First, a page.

taken seriously. my scepticism about the draft sceptdism about reinstituting the draft or recreating the tradition of the citizen soldier as a way to close the grab between military and society and give society how the military gets employed, it still seems to me politically it is not going sell. i'm looking at the crowd and i'm guessing that at age 63 i probably am close to the mean of the age of you. that is who comes to these sorts of events, those of us who are 63 65, or 61. to put it mildly, we are all passed the draft age.
i know for a fact that boston university the 19-year-olds are not keen to renew cub subscription. i don't know if the parents are not keen to renew it. it is very much a fact that the senior military leadership which opposed the abolition of the draft back in the end of the vietnam period is today completely committed to the all-professional model. so it is small groups of us, i think bothered by this sense of powerlessness who think possibly the depth of the solution. i'm not seeing it happen. let me offer another approach to solving the problem albeit
frankly, it is one that is equally implausible. if the idea says we'll fix the problem if a greater percentage of the people are called upon to serve in sacrifice. rather than this utterly immoral situation that we have now where all of the service and sacrifice is imposed upon 5% 0.5% of the population. i think another approach is to say, another way to get at it is to recognize is we don't all serve in sacrifice. we also don't pay for the wars. one of the most cynical things that the george w. bush administration did in committing the country called a global war
on terror. when the bush administration did that the bush administration understood and said that the global war on terror was going to go on for a long, long time. one of the single things they did was cut our taxes and basically said from their point of view, this military enterprise is tremendously important. nothing should get in the way of supporting it and funding it. on the other hand, none of us who pay taxes have any responsibility for defraying the cost of the enterprise. instead, what we are doing and you know this is true, we are imposing those costs on to take the phrasing from the preamble on posterity which will some day curse us for that.
when they awaken to the predicament on which we have put them. so, another way to fix the problem is, pay for the wars. raise our taxes or for us older ones, that includes me, debit our social security payments by a few thousand dollars every weir. the higher taxes and the reduced benefits will very quickly get the american people engaged and enraged in ways that would limit the freedom of action of the government. but, of course, who is the statesman? who is the leader in washington d.c. who is going to stand up and say that the current arrangement is wrong unacceptable and must be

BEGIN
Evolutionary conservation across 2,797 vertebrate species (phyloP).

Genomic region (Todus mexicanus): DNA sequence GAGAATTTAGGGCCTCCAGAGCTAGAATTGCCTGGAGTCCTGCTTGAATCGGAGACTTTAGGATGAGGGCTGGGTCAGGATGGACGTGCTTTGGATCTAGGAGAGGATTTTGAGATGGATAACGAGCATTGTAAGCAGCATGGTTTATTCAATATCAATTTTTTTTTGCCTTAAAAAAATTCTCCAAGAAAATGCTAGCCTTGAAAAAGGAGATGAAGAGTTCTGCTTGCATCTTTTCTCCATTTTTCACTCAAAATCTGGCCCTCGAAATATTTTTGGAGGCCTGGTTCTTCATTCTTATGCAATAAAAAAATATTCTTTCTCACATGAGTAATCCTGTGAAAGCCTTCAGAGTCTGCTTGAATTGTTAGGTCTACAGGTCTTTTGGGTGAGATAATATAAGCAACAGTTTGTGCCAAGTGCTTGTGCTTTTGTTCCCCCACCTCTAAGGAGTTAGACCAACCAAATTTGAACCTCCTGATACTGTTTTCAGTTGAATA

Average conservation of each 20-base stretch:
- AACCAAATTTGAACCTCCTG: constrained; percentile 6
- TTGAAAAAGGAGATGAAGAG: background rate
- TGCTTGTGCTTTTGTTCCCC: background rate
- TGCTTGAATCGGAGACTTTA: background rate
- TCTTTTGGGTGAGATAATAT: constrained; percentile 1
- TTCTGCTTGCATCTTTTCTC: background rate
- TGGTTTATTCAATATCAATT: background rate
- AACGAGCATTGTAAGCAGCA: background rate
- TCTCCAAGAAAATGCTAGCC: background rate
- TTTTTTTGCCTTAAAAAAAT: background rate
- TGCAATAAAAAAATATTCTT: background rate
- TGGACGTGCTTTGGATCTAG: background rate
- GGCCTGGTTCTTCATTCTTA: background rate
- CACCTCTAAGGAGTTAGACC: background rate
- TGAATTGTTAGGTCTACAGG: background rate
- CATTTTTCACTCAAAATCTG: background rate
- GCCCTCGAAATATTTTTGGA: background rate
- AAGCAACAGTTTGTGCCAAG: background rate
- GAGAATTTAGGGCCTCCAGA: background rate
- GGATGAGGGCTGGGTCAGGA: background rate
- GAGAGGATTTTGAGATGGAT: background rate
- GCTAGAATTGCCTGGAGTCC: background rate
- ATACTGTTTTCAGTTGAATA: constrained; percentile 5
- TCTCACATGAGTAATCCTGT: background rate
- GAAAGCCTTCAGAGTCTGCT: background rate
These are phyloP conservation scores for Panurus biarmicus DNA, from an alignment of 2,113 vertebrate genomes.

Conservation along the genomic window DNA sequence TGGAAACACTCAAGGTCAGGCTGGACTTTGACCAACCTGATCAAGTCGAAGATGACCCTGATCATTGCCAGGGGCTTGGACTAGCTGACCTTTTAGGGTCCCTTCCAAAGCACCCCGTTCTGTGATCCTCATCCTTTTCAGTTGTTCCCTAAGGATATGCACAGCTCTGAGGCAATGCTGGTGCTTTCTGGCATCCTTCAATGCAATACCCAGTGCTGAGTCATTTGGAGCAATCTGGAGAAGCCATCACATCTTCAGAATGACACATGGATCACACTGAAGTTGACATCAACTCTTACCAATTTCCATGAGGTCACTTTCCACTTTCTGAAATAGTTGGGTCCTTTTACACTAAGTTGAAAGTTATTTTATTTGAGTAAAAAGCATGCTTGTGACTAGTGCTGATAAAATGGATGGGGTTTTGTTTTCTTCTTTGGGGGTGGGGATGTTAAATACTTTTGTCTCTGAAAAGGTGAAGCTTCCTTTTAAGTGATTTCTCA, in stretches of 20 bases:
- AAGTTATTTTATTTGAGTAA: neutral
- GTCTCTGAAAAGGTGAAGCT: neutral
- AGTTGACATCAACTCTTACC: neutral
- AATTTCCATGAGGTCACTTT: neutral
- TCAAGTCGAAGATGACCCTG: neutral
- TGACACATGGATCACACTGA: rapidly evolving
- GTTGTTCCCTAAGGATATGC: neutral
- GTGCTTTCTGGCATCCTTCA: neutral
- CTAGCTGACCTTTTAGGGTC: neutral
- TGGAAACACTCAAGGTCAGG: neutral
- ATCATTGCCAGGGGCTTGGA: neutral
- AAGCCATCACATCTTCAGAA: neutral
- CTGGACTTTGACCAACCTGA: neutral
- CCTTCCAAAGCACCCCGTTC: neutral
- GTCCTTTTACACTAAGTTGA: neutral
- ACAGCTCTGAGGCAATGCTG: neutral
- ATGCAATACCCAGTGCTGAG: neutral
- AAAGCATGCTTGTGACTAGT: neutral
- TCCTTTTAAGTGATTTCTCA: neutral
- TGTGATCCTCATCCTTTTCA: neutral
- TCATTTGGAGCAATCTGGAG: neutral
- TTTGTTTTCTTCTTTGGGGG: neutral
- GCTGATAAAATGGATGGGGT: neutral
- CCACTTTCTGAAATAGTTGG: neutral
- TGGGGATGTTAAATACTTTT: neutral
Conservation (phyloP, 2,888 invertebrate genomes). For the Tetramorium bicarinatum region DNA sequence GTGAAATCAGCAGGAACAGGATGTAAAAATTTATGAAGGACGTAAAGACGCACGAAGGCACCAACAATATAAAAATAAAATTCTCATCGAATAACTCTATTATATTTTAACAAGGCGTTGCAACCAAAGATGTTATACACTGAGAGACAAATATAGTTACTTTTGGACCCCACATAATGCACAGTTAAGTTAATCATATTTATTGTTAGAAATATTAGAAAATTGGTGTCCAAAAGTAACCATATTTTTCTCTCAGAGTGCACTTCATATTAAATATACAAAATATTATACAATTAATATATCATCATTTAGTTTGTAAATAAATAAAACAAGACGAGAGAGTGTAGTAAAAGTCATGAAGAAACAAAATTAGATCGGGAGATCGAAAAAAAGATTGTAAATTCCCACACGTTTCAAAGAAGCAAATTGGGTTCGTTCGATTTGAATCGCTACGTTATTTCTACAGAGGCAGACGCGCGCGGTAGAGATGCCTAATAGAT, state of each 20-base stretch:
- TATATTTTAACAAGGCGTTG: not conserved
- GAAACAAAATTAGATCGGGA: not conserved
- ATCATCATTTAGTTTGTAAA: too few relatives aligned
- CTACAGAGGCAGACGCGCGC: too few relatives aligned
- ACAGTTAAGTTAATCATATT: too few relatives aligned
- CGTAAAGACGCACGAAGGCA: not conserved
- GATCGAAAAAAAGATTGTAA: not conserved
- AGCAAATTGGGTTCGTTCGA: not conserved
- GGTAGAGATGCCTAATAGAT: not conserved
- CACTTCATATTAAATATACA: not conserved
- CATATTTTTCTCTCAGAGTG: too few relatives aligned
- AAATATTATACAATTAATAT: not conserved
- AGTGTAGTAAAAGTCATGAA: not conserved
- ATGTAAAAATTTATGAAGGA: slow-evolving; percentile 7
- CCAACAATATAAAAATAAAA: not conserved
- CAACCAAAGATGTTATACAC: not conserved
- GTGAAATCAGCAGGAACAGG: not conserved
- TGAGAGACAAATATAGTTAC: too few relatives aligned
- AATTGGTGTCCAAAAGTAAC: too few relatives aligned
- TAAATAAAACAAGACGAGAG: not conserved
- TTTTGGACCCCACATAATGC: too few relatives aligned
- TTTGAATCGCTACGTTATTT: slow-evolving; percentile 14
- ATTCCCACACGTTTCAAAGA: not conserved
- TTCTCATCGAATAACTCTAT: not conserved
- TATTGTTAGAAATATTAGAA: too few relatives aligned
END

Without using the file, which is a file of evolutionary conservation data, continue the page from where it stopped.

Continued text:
changed? well, the woman said that and that is right and that makes the point. in the presidential campaign of 2008, we had two different candidates who stood outside the washington rules. on the left was kasinich and on the right was ron paul. they were treated like they were not taken seriously. they were marginalized. i think their fate testifies to the risks involved of anybody who wants to achieve high office of not conforming. yes, sir?
>> you've been a critic of the establishment policy in the military area. there are other critics like yourself who were once part of the establishment. paul craig roberts from the treasure department, johnson ray mcgovern from intelligence. do you find yourself in a community of critics with these people? do you find it ironic that you are too be marginalized in a way? >> the question is do i find mioses part of a community of like-minded critics? do i feel like i'm being marginalized? i don't think i'm important enough to be mar gallized. i never got off the margins. you know what, i'm serious. i am so grateful.
i'm not grateful to be sleeping in this marriott hotel that i slept in for the last 10 days. i'm very grateful that i have the opportunity to teach young people to write books and articles to travel around and talk to you. i don't kid myself that it has any particular influence but it is tremendously gratifying to have this ton. i don't view myself as part of a community i'm aware of. i think everybody you mentioned except bruce fine. i understand what they do. i kind of do my own thing and willing to let doing my own thing suffice. >> would you address the push
for more aggressive action towards iran based on unsubstantiateed? >> do you have an opinion about this ma'am? >> could you also address our support of israel no matter what they do and how that affects national security? >> it is the iran question and the israel question, just so you -- right? iran question and the israel question. the iran question. the two are not unrelated. so let's go ahead and bring them together. i'm an american catholic. once a talk, i try to say something about catholicism because, as many of you know, even if it may annoy you the